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For four months in 2010, I woke up around 6 a.m., ate breakfast, tied my shoes, and headed out the door down a long road to liberation as I walked through the Southeast. Although many doubted our ability to complete the 1,500-mile trek from Miami to Washington, D.C. we held our heads high, despite the fact that we were undocumented students in a nation where unjust laws make our existence unauthorized. We felt, as Dr. Martin Luther King, Jr. once did that, “Today the choice is no longer between violence and nonviolence. It is between nonviolence or nonexistence.”

I never would have never imagined being part of the Trail of DREAMs, a non-violent campaign for the liberation of unauthorized immigrants. After being involved in the struggle for social justice, I see the Trail of DREAMs as a major milestone in my transformation and empowerment as a leader. This process began after my high school graduation, as I was not allowed to continue my education because of my immigration status. Having grown up in extreme poverty in Brazil, I felt trapped again by an unfair system that would not allow me to fully develop.

The Trail of DREAMs was a loud cry for justice, but on a more personal level it has been an affirmation of my identity. I am a son, forced to succumb to the reality of only contacting my mother on the opposite end of a phone. I am a man who dreams of one day being considered equal in the eyes of society next to my partner -- the wonderful man I fear being separated from at any moment, when all I want is to spend the rest of my life with him. I am a student, yearning to surpass the ultimate scholarly test of proving himself as a teacher. I am a human being -- I also bleed red. I am a DREAMER -- and I believe that every human being deserves a fair chance at a future. I am a fighter -- who dares to overcome whatever obstacles necessary to ensure equality.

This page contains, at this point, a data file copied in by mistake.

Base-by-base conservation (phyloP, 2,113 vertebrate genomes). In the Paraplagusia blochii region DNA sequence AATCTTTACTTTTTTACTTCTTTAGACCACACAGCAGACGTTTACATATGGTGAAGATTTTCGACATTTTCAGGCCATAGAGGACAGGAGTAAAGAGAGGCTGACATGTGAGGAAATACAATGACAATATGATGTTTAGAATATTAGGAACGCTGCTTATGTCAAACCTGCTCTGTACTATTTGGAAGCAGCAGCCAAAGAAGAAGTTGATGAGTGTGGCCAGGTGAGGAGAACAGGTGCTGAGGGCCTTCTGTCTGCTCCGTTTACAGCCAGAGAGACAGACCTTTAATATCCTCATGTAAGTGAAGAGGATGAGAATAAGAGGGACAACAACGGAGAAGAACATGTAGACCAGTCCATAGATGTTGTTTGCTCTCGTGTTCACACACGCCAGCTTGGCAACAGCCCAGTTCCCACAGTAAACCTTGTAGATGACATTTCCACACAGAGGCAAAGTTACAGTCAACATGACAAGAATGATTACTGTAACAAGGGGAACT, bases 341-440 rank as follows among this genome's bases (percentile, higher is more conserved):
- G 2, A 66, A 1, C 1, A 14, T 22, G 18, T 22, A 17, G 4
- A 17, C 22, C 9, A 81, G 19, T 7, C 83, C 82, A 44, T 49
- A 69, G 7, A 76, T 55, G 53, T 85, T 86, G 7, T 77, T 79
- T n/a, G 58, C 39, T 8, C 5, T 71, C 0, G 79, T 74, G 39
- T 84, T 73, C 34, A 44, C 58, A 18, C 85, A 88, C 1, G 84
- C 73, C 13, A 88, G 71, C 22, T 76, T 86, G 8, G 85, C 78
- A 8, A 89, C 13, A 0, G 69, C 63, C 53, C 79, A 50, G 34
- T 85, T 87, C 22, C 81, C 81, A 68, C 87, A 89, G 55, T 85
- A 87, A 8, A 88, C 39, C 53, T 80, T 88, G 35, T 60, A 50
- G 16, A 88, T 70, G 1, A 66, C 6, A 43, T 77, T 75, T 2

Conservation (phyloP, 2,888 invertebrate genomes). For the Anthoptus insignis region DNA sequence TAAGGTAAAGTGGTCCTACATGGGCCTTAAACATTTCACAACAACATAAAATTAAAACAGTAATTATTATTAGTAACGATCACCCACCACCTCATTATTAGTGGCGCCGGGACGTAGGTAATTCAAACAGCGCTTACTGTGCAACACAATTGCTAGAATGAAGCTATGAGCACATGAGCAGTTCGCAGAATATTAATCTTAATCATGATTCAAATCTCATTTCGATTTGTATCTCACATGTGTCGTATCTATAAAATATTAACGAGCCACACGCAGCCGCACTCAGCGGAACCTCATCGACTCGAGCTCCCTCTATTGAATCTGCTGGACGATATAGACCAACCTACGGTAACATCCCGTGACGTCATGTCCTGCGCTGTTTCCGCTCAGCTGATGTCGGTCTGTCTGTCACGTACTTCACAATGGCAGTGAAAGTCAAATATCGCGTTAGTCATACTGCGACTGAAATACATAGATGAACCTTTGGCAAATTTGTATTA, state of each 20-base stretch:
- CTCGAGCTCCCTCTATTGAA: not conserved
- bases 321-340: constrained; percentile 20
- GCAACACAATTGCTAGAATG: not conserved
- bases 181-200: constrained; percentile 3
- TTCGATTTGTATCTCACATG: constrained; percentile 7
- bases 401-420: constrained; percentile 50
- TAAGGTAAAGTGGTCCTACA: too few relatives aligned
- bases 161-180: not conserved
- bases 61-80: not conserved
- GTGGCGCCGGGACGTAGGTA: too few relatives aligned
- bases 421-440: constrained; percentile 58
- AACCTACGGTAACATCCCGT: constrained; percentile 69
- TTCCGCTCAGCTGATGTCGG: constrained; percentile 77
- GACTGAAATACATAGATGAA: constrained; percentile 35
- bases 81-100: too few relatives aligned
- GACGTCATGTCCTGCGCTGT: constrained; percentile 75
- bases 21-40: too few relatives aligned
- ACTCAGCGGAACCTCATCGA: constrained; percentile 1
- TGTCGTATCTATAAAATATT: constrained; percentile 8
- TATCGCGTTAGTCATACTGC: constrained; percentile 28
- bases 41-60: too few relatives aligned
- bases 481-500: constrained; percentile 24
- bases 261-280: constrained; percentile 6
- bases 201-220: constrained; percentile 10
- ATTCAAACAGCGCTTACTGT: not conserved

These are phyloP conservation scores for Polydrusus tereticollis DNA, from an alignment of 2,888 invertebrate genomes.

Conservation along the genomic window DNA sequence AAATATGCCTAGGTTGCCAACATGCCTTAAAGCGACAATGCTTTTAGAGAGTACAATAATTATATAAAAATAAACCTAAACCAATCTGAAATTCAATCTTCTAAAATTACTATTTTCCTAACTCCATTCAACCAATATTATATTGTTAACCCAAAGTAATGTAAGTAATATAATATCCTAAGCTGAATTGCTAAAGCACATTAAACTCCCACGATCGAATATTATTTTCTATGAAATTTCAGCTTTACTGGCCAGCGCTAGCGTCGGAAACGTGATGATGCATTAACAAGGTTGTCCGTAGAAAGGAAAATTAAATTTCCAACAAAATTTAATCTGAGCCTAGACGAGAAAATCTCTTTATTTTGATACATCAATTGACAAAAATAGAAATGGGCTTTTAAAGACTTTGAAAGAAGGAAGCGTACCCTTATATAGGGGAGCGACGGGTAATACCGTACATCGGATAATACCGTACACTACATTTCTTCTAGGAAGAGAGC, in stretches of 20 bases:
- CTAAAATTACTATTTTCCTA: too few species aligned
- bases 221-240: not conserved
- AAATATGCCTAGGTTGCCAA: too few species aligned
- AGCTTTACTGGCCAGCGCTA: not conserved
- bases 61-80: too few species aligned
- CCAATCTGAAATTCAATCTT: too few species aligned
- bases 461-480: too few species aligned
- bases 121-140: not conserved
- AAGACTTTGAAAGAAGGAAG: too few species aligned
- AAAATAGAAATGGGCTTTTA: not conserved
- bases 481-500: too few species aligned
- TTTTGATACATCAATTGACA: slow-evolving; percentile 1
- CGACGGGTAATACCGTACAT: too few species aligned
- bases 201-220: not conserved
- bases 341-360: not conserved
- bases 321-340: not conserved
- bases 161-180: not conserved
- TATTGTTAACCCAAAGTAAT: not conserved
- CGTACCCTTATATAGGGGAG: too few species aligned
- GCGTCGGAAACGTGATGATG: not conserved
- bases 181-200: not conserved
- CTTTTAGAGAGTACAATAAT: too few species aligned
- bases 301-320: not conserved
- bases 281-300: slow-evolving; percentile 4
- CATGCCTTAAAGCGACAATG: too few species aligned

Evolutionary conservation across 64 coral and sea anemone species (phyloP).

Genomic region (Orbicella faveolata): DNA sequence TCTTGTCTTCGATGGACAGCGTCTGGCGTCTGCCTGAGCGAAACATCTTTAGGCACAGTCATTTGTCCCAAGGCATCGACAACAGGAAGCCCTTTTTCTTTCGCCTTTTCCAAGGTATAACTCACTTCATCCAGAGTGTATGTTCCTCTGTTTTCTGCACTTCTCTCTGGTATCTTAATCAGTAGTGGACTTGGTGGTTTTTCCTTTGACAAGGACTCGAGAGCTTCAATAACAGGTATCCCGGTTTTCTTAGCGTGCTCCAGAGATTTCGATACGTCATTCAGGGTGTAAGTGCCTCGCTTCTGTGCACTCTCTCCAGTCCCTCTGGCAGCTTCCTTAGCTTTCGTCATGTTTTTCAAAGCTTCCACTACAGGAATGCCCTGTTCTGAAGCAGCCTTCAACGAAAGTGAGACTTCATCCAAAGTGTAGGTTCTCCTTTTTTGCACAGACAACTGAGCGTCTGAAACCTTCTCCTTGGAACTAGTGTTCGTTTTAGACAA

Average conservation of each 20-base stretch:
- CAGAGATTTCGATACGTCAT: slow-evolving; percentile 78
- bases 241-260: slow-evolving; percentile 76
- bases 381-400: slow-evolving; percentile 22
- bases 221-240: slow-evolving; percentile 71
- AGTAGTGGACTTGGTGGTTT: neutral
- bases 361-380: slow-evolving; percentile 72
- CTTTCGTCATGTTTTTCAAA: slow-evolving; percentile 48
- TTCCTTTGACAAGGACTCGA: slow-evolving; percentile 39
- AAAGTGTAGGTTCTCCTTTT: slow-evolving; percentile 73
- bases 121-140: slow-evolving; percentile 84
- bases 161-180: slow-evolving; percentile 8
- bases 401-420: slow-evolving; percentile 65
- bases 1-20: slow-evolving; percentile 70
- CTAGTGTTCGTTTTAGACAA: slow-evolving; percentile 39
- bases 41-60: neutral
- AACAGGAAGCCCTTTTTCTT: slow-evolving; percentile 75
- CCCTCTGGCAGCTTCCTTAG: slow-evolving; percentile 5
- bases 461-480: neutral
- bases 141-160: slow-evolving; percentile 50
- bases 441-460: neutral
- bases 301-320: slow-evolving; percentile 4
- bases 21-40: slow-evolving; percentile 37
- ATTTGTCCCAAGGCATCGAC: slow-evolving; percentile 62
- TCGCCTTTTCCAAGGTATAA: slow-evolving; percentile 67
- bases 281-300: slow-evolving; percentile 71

We witnessed outrageous abuses against our fellow immigrants along the trail. We met a mother of four who had more than $4,000 in wages stolen from her. We met a man who was a victim of a hate crime in north Florida and still faced the threat of deportation while he lay in a coma. We saw the tears of an eleven-year-old boy as he pleaded for the current administration to give his father, who was in deportation proceedings, a chance. However, we also saw incredible displays of solidarity as we stood side by side with the African-American community as part of an anti-racism counter-demonstration to a KKK rally. Though we saw the ugly face of hate at different moments of the walk, it was outweighed by love.

Back in the end of 2009, the immigrant rights movement had become stagnant, so we took the initiative to awaken what the media classified as “the sleeping giant.” We represent 12 million people living the American nightmare. We are forgotten in the margins of society, used, detained, and then returned as damaged goods to our country of origin. By working in the movement for social change, I have learned that our lives are more precious than political posturing. This is why I won’t give up my dream for true equality for immigrants and LGBTQ people; we simply want the same rights and responsibility bestowed on our friends, neighbors, co-workers, etc.

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